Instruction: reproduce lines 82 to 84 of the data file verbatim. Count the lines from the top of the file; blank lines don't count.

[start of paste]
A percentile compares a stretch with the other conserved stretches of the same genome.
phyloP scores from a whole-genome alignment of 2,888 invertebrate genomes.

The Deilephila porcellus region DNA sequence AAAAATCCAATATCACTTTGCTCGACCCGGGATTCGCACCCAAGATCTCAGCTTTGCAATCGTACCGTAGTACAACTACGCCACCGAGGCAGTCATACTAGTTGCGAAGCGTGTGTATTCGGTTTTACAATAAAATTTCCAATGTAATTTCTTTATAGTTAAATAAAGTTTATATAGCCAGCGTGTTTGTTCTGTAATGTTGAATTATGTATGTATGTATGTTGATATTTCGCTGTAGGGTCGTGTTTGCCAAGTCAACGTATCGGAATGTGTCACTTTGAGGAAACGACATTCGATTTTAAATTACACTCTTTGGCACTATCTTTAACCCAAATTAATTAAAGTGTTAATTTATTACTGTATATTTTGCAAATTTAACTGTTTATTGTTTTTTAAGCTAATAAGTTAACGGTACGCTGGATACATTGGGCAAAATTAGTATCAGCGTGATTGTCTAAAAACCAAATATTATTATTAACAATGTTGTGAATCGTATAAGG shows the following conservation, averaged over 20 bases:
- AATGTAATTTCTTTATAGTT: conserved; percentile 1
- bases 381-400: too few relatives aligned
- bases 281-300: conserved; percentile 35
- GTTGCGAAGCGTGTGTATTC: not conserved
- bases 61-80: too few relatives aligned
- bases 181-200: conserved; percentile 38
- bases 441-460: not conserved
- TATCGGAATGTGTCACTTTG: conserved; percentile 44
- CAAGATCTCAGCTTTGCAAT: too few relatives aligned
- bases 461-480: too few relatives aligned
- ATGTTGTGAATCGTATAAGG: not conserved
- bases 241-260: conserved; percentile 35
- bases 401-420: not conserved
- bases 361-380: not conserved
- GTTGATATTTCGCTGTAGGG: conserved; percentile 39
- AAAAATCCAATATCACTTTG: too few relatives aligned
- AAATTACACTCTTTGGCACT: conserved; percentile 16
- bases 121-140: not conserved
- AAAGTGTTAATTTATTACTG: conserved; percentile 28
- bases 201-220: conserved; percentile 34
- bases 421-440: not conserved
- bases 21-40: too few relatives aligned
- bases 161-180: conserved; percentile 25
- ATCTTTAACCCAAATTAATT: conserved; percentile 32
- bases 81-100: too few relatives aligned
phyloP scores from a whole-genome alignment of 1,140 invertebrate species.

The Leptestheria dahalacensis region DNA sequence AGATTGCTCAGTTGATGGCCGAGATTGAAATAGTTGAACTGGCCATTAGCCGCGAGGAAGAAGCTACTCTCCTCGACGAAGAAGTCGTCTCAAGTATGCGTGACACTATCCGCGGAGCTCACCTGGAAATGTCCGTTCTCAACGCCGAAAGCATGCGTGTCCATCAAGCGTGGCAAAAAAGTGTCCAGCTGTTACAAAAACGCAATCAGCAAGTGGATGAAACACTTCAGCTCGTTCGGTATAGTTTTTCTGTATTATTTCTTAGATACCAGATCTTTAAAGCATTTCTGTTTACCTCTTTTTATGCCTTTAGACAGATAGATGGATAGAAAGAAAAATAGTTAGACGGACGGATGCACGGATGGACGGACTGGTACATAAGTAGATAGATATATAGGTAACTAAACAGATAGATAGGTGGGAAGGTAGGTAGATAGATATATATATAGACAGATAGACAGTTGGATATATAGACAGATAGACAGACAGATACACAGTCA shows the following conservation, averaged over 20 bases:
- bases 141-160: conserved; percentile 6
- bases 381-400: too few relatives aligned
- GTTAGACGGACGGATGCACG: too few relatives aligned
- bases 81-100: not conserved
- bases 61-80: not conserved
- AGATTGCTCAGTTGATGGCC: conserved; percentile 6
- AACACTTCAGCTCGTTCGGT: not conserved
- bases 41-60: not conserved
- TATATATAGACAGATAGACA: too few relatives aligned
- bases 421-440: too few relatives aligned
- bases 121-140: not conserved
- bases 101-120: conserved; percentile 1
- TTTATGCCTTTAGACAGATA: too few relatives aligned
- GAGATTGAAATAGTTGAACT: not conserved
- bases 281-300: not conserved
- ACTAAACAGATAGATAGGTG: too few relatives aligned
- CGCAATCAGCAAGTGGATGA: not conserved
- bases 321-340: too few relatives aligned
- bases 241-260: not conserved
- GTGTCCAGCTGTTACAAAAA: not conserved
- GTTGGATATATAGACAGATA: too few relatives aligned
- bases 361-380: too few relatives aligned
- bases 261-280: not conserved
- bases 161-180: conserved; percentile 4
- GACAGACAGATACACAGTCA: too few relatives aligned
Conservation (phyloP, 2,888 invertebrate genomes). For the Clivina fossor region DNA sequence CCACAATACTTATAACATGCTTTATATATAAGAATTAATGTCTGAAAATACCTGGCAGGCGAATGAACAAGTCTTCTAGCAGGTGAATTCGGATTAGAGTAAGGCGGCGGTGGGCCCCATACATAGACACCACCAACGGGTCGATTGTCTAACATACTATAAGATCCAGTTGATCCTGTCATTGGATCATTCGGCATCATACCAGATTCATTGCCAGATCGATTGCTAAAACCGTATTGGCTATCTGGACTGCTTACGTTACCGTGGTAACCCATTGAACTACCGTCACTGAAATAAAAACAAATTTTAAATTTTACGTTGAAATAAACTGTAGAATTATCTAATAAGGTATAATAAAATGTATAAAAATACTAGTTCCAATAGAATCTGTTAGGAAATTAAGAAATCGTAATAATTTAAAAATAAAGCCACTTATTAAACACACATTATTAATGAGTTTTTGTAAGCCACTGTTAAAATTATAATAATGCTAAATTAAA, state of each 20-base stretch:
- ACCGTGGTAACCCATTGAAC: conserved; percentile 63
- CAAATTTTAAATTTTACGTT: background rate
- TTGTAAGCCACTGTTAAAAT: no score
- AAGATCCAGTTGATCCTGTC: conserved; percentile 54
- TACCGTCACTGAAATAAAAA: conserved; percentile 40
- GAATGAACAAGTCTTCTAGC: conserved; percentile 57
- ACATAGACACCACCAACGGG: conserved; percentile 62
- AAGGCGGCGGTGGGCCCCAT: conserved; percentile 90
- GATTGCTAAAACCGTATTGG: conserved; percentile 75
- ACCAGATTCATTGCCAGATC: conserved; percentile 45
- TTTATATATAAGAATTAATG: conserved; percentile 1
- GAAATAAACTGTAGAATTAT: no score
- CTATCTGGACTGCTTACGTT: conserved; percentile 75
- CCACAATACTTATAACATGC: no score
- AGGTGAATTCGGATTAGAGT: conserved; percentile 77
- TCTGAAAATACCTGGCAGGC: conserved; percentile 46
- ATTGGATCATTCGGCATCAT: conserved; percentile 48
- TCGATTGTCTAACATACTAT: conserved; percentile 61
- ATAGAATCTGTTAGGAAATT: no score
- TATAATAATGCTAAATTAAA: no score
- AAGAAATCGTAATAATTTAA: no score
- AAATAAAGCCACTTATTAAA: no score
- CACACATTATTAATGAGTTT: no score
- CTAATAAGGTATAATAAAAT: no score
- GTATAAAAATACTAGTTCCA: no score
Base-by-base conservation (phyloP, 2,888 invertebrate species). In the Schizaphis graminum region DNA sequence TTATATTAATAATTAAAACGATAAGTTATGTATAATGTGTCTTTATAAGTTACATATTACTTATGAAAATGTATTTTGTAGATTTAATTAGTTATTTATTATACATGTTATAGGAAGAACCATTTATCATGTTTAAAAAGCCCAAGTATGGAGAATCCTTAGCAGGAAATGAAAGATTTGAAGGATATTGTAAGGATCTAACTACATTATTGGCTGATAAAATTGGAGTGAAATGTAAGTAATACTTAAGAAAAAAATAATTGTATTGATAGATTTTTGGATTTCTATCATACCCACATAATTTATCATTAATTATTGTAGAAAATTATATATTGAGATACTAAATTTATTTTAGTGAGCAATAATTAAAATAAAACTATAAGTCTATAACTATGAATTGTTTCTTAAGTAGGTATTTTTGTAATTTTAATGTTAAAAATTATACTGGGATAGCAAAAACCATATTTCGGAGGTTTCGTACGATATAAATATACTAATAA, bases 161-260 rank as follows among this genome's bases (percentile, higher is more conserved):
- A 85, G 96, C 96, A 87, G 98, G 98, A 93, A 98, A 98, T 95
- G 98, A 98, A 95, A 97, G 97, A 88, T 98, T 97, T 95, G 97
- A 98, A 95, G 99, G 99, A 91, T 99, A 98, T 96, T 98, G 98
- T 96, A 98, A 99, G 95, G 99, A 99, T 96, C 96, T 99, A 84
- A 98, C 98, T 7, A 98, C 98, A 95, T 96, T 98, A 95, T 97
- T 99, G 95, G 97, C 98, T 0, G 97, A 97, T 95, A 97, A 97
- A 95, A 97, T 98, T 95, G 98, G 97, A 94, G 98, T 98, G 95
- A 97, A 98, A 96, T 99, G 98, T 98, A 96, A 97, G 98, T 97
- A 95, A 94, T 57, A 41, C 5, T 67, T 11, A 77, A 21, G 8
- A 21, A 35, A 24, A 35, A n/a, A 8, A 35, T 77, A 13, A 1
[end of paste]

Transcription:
Base-by-base conservation (phyloP, 2,888 invertebrate species). In the Schizaphis graminum region DNA sequence TTATATTAATAATTAAAACGATAAGTTATGTATAATGTGTCTTTATAAGTTACATATTACTTATGAAAATGTATTTTGTAGATTTAATTAGTTATTTATTATACATGTTATAGGAAGAACCATTTATCATGTTTAAAAAGCCCAAGTATGGAGAATCCTTAGCAGGAAATGAAAGATTTGAAGGATATTGTAAGGATCTAACTACATTATTGGCTGATAAAATTGGAGTGAAATGTAAGTAATACTTAAGAAAAAAATAATTGTATTGATAGATTTTTGGATTTCTATCATACCCACATAATTTATCATTAATTATTGTAGAAAATTATATATTGAGATACTAAATTTATTTTAGTGAGCAATAATTAAAATAAAACTATAAGTCTATAACTATGAATTGTTTCTTAAGTAGGTATTTTTGTAATTTTAATGTTAAAAATTATACTGGGATAGCAAAAACCATATTTCGGAGGTTTCGTACGATATAAATATACTAATAA, bases 161-260 rank as follows among this genome's bases (percentile, higher is more conserved):
- A 85, G 96, C 96, A 87, G 98, G 98, A 93, A 98, A 98, T 95
- G 98, A 98, A 95, A 97, G 97, A 88, T 98, T 97, T 95, G 97